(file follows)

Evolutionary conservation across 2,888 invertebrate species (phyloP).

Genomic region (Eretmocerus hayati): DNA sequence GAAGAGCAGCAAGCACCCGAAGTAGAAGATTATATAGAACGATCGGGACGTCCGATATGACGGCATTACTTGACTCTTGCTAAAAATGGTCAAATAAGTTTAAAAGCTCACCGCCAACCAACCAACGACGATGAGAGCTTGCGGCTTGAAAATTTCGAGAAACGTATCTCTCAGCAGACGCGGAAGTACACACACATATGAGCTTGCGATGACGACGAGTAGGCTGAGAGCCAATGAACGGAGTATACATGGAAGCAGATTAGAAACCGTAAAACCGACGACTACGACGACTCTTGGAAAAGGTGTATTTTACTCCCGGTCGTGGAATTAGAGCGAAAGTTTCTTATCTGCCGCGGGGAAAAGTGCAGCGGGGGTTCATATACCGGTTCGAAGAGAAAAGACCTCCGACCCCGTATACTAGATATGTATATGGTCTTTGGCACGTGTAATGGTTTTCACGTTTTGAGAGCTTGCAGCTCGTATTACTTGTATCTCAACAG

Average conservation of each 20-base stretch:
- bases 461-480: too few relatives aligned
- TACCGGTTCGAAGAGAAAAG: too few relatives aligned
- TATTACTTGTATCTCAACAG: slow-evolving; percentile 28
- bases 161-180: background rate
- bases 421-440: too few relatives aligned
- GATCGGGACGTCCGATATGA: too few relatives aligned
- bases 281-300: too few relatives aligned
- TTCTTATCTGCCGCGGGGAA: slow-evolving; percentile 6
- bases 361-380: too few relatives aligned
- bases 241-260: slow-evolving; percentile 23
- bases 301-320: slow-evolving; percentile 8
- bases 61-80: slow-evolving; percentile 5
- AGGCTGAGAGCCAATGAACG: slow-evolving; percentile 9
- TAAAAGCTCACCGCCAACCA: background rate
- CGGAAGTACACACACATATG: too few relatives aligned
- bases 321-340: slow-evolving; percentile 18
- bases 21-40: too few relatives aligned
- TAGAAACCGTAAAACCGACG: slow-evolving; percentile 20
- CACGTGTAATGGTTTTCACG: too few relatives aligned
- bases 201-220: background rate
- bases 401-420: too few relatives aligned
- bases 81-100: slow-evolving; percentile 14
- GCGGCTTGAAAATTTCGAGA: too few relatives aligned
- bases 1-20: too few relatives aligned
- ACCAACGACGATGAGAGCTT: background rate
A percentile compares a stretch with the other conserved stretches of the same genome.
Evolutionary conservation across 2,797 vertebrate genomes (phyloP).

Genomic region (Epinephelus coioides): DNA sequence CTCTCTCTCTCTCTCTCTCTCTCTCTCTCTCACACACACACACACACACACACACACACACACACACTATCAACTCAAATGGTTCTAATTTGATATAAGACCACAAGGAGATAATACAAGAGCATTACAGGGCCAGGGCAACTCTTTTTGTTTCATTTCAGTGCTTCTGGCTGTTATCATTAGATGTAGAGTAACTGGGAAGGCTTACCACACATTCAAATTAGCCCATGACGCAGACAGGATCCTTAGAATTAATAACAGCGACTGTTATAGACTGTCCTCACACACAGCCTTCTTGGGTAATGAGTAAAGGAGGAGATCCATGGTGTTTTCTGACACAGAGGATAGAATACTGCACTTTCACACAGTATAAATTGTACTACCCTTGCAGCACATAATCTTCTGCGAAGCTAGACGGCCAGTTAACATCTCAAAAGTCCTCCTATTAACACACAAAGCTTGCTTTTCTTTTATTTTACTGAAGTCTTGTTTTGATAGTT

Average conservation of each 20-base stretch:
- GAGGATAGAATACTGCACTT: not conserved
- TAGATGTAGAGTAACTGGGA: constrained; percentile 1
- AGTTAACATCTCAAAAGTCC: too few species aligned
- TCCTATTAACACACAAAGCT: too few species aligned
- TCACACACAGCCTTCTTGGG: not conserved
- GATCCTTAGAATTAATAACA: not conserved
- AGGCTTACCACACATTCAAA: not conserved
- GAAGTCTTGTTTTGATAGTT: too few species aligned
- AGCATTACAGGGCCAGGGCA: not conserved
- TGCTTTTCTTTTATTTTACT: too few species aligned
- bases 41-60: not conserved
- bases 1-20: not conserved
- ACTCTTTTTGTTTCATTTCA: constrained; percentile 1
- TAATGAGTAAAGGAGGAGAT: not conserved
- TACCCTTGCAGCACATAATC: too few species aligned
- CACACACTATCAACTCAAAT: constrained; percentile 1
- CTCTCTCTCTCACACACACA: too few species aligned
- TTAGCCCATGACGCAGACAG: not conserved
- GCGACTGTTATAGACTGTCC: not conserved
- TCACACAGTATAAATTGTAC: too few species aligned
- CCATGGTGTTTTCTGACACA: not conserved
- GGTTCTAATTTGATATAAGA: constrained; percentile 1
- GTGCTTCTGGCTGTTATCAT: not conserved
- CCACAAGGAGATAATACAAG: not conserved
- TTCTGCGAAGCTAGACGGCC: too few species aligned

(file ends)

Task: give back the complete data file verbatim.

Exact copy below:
Evolutionary conservation across 2,888 invertebrate species (phyloP).

Genomic region (Eretmocerus hayati): DNA sequence GAAGAGCAGCAAGCACCCGAAGTAGAAGATTATATAGAACGATCGGGACGTCCGATATGACGGCATTACTTGACTCTTGCTAAAAATGGTCAAATAAGTTTAAAAGCTCACCGCCAACCAACCAACGACGATGAGAGCTTGCGGCTTGAAAATTTCGAGAAACGTATCTCTCAGCAGACGCGGAAGTACACACACATATGAGCTTGCGATGACGACGAGTAGGCTGAGAGCCAATGAACGGAGTATACATGGAAGCAGATTAGAAACCGTAAAACCGACGACTACGACGACTCTTGGAAAAGGTGTATTTTACTCCCGGTCGTGGAATTAGAGCGAAAGTTTCTTATCTGCCGCGGGGAAAAGTGCAGCGGGGGTTCATATACCGGTTCGAAGAGAAAAGACCTCCGACCCCGTATACTAGATATGTATATGGTCTTTGGCACGTGTAATGGTTTTCACGTTTTGAGAGCTTGCAGCTCGTATTACTTGTATCTCAACAG

Average conservation of each 20-base stretch:
- bases 461-480: too few relatives aligned
- TACCGGTTCGAAGAGAAAAG: too few relatives aligned
- TATTACTTGTATCTCAACAG: slow-evolving; percentile 28
- bases 161-180: background rate
- bases 421-440: too few relatives aligned
- GATCGGGACGTCCGATATGA: too few relatives aligned
- bases 281-300: too few relatives aligned
- TTCTTATCTGCCGCGGGGAA: slow-evolving; percentile 6
- bases 361-380: too few relatives aligned
- bases 241-260: slow-evolving; percentile 23
- bases 301-320: slow-evolving; percentile 8
- bases 61-80: slow-evolving; percentile 5
- AGGCTGAGAGCCAATGAACG: slow-evolving; percentile 9
- TAAAAGCTCACCGCCAACCA: background rate
- CGGAAGTACACACACATATG: too few relatives aligned
- bases 321-340: slow-evolving; percentile 18
- bases 21-40: too few relatives aligned
- TAGAAACCGTAAAACCGACG: slow-evolving; percentile 20
- CACGTGTAATGGTTTTCACG: too few relatives aligned
- bases 201-220: background rate
- bases 401-420: too few relatives aligned
- bases 81-100: slow-evolving; percentile 14
- GCGGCTTGAAAATTTCGAGA: too few relatives aligned
- bases 1-20: too few relatives aligned
- ACCAACGACGATGAGAGCTT: background rate
A percentile compares a stretch with the other conserved stretches of the same genome.
Evolutionary conservation across 2,797 vertebrate genomes (phyloP).

Genomic region (Epinephelus coioides): DNA sequence CTCTCTCTCTCTCTCTCTCTCTCTCTCTCTCACACACACACACACACACACACACACACACACACACTATCAACTCAAATGGTTCTAATTTGATATAAGACCACAAGGAGATAATACAAGAGCATTACAGGGCCAGGGCAACTCTTTTTGTTTCATTTCAGTGCTTCTGGCTGTTATCATTAGATGTAGAGTAACTGGGAAGGCTTACCACACATTCAAATTAGCCCATGACGCAGACAGGATCCTTAGAATTAATAACAGCGACTGTTATAGACTGTCCTCACACACAGCCTTCTTGGGTAATGAGTAAAGGAGGAGATCCATGGTGTTTTCTGACACAGAGGATAGAATACTGCACTTTCACACAGTATAAATTGTACTACCCTTGCAGCACATAATCTTCTGCGAAGCTAGACGGCCAGTTAACATCTCAAAAGTCCTCCTATTAACACACAAAGCTTGCTTTTCTTTTATTTTACTGAAGTCTTGTTTTGATAGTT

Average conservation of each 20-base stretch:
- GAGGATAGAATACTGCACTT: not conserved
- TAGATGTAGAGTAACTGGGA: constrained; percentile 1
- AGTTAACATCTCAAAAGTCC: too few species aligned
- TCCTATTAACACACAAAGCT: too few species aligned
- TCACACACAGCCTTCTTGGG: not conserved
- GATCCTTAGAATTAATAACA: not conserved
- AGGCTTACCACACATTCAAA: not conserved
- GAAGTCTTGTTTTGATAGTT: too few species aligned
- AGCATTACAGGGCCAGGGCA: not conserved
- TGCTTTTCTTTTATTTTACT: too few species aligned
- bases 41-60: not conserved
- bases 1-20: not conserved
- ACTCTTTTTGTTTCATTTCA: constrained; percentile 1
- TAATGAGTAAAGGAGGAGAT: not conserved
- TACCCTTGCAGCACATAATC: too few species aligned
- CACACACTATCAACTCAAAT: constrained; percentile 1
- CTCTCTCTCTCACACACACA: too few species aligned
- TTAGCCCATGACGCAGACAG: not conserved
- GCGACTGTTATAGACTGTCC: not conserved
- TCACACAGTATAAATTGTAC: too few species aligned
- CCATGGTGTTTTCTGACACA: not conserved
- GGTTCTAATTTGATATAAGA: constrained; percentile 1
- GTGCTTCTGGCTGTTATCAT: not conserved
- CCACAAGGAGATAATACAAG: not conserved
- TTCTGCGAAGCTAGACGGCC: too few species aligned